The key to developing a signature style is to keep it quite natural – perhaps more polished but within the realm of not trying too hard to make it work. You cannot turn up to a meeting one morning with outlandish geek chic frames and be seen to be authentic – it will feel like a costume rather than an extension of your style.
My Style – Working with luxury labels, creatives, entrepreneurs and celebrities.
For myself – one of my “signature” props is of course eyewear – as I have to wear glasses – so I make sure they are colourful, elegant and glamorous without resorting to ironic Geek Chic frames. Even “off duty” I am known for always being immaculately groomed, with fashionably styled hair and accessories, whether at school pick up or doing groceries on the weekend…I live and breathe my “brand” – it is authentic – I am not a distressed denim and tee kinda woman.
I no longer work in an office environment, although I visit many for client meetings, most of my appointments are held in trendy cafes or at events where image is a vital part of what I am “selling” as Director of Heart It Communications. I need to get the tick in the box that I “look the part” as part of the relationship/pitching process.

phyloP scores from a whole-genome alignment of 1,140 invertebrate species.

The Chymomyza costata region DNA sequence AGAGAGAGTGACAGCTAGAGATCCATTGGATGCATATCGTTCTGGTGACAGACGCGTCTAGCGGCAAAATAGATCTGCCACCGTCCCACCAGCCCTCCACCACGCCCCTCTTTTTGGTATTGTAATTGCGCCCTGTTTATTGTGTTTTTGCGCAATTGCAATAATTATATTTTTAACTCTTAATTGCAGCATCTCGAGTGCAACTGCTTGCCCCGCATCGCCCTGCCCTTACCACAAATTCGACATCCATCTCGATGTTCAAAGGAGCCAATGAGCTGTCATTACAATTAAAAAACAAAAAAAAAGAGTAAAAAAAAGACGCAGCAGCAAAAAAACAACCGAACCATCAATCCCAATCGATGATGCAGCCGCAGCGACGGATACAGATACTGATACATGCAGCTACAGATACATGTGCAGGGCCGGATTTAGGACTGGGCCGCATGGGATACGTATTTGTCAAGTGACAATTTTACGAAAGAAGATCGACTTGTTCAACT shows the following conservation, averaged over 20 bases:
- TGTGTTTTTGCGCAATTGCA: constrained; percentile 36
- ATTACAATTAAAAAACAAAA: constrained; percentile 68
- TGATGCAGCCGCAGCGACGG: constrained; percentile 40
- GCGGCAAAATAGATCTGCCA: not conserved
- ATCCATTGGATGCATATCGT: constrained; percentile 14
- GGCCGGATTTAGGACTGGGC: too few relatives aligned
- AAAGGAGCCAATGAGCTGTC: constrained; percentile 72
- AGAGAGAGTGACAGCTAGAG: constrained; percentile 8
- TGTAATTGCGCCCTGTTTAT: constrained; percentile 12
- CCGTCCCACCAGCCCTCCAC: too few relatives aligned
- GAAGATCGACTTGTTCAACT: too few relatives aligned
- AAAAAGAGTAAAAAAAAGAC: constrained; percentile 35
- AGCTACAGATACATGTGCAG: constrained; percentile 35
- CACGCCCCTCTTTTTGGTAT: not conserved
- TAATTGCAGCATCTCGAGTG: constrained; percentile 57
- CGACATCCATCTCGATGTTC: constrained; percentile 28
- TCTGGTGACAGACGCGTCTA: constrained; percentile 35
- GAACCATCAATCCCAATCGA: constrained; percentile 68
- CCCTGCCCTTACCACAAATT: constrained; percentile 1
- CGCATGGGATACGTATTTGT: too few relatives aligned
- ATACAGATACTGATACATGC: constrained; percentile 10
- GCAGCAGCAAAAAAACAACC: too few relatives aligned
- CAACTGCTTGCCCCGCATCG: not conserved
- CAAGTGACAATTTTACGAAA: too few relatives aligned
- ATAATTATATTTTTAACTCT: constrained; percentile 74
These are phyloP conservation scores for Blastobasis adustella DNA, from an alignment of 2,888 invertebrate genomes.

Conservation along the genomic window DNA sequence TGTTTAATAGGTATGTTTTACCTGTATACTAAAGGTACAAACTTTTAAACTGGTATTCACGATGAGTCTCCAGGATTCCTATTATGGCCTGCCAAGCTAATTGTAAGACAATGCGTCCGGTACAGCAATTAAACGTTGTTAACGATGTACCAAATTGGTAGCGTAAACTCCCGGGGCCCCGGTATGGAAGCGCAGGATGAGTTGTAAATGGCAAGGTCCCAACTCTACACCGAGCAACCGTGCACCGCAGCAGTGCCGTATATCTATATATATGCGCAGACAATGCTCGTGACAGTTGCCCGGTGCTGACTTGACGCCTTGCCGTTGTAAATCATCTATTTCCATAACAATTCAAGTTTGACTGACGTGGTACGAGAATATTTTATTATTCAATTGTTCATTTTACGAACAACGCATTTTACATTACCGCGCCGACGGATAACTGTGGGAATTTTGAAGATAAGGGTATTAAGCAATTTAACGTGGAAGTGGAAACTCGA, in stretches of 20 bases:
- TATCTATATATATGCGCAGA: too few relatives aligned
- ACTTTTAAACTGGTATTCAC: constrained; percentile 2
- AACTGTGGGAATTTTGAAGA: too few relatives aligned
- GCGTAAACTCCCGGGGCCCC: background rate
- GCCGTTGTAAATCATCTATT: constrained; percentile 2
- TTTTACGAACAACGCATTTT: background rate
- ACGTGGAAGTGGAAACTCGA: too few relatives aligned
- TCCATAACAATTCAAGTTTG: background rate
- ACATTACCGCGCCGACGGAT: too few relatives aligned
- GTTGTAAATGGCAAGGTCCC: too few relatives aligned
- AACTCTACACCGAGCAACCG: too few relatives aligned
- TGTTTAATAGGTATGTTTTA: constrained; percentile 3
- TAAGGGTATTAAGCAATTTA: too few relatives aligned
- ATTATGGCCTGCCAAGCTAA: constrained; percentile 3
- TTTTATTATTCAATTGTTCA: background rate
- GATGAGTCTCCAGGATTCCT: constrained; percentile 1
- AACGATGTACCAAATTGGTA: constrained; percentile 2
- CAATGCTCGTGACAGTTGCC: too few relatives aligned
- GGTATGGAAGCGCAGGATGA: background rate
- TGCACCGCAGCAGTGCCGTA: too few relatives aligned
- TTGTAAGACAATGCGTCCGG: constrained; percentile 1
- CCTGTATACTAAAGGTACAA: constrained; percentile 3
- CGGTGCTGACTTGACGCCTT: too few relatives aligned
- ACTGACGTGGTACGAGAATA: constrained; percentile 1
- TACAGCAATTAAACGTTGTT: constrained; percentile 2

Ignoring every trend that raises it sometimes unflattering head, I tend to favour flattering 50s Mad Men-esque sillouettes. I love texture and details such as lace, velvet, pleats and pintucks, tailored blazers, vintage blouses, a-line skirts and dresses and elegant heels. I always have an impressive designer bag, painted toes and usually wear red lipstick. As I do have more of a Marilyn Monroe than Audrey Hepburn shape, I always have to watch that I remain elegant over pin up. I watch the fit over bust line, hem lengths, height of heels and of course mannerisms. Accessories are a key part of my style – both from my time working for timepieces and eyewear and also loving how much an interesting necklace can spark conversation with strangers.